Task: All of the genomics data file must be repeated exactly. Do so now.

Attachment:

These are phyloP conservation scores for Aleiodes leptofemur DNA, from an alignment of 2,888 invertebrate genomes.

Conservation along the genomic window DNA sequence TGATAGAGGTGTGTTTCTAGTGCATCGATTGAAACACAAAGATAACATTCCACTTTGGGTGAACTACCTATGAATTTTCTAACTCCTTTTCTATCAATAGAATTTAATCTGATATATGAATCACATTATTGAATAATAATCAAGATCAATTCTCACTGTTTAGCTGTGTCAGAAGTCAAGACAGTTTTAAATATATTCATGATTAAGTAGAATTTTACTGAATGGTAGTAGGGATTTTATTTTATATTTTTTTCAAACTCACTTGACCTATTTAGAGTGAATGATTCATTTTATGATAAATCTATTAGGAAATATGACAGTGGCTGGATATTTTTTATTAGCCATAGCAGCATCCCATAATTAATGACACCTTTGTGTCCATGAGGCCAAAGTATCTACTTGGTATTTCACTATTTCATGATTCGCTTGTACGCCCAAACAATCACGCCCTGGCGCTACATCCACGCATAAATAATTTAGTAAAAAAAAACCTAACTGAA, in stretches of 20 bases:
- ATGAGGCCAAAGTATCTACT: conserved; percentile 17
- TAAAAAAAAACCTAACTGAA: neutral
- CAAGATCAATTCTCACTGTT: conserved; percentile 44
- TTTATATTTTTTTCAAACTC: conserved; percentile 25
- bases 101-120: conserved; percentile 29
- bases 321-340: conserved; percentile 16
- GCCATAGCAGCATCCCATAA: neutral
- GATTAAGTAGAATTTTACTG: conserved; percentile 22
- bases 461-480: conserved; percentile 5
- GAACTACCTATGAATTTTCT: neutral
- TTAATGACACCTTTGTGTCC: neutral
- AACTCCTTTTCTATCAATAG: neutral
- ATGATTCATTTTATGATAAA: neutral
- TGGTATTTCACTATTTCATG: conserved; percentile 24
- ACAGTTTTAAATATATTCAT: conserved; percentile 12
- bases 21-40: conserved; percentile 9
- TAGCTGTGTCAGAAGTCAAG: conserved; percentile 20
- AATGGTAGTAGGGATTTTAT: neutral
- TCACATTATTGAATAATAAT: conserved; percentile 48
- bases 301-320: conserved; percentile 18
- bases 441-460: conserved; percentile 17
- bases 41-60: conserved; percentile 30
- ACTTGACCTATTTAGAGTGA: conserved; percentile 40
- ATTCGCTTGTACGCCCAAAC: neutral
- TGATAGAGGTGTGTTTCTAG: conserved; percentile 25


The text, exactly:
These are phyloP conservation scores for Aleiodes leptofemur DNA, from an alignment of 2,888 invertebrate genomes.

Conservation along the genomic window DNA sequence TGATAGAGGTGTGTTTCTAGTGCATCGATTGAAACACAAAGATAACATTCCACTTTGGGTGAACTACCTATGAATTTTCTAACTCCTTTTCTATCAATAGAATTTAATCTGATATATGAATCACATTATTGAATAATAATCAAGATCAATTCTCACTGTTTAGCTGTGTCAGAAGTCAAGACAGTTTTAAATATATTCATGATTAAGTAGAATTTTACTGAATGGTAGTAGGGATTTTATTTTATATTTTTTTCAAACTCACTTGACCTATTTAGAGTGAATGATTCATTTTATGATAAATCTATTAGGAAATATGACAGTGGCTGGATATTTTTTATTAGCCATAGCAGCATCCCATAATTAATGACACCTTTGTGTCCATGAGGCCAAAGTATCTACTTGGTATTTCACTATTTCATGATTCGCTTGTACGCCCAAACAATCACGCCCTGGCGCTACATCCACGCATAAATAATTTAGTAAAAAAAAACCTAACTGAA, in stretches of 20 bases:
- ATGAGGCCAAAGTATCTACT: conserved; percentile 17
- TAAAAAAAAACCTAACTGAA: neutral
- CAAGATCAATTCTCACTGTT: conserved; percentile 44
- TTTATATTTTTTTCAAACTC: conserved; percentile 25
- bases 101-120: conserved; percentile 29
- bases 321-340: conserved; percentile 16
- GCCATAGCAGCATCCCATAA: neutral
- GATTAAGTAGAATTTTACTG: conserved; percentile 22
- bases 461-480: conserved; percentile 5
- GAACTACCTATGAATTTTCT: neutral
- TTAATGACACCTTTGTGTCC: neutral
- AACTCCTTTTCTATCAATAG: neutral
- ATGATTCATTTTATGATAAA: neutral
- TGGTATTTCACTATTTCATG: conserved; percentile 24
- ACAGTTTTAAATATATTCAT: conserved; percentile 12
- bases 21-40: conserved; percentile 9
- TAGCTGTGTCAGAAGTCAAG: conserved; percentile 20
- AATGGTAGTAGGGATTTTAT: neutral
- TCACATTATTGAATAATAAT: conserved; percentile 48
- bases 301-320: conserved; percentile 18
- bases 441-460: conserved; percentile 17
- bases 41-60: conserved; percentile 30
- ACTTGACCTATTTAGAGTGA: conserved; percentile 40
- ATTCGCTTGTACGCCCAAAC: neutral
- TGATAGAGGTGTGTTTCTAG: conserved; percentile 25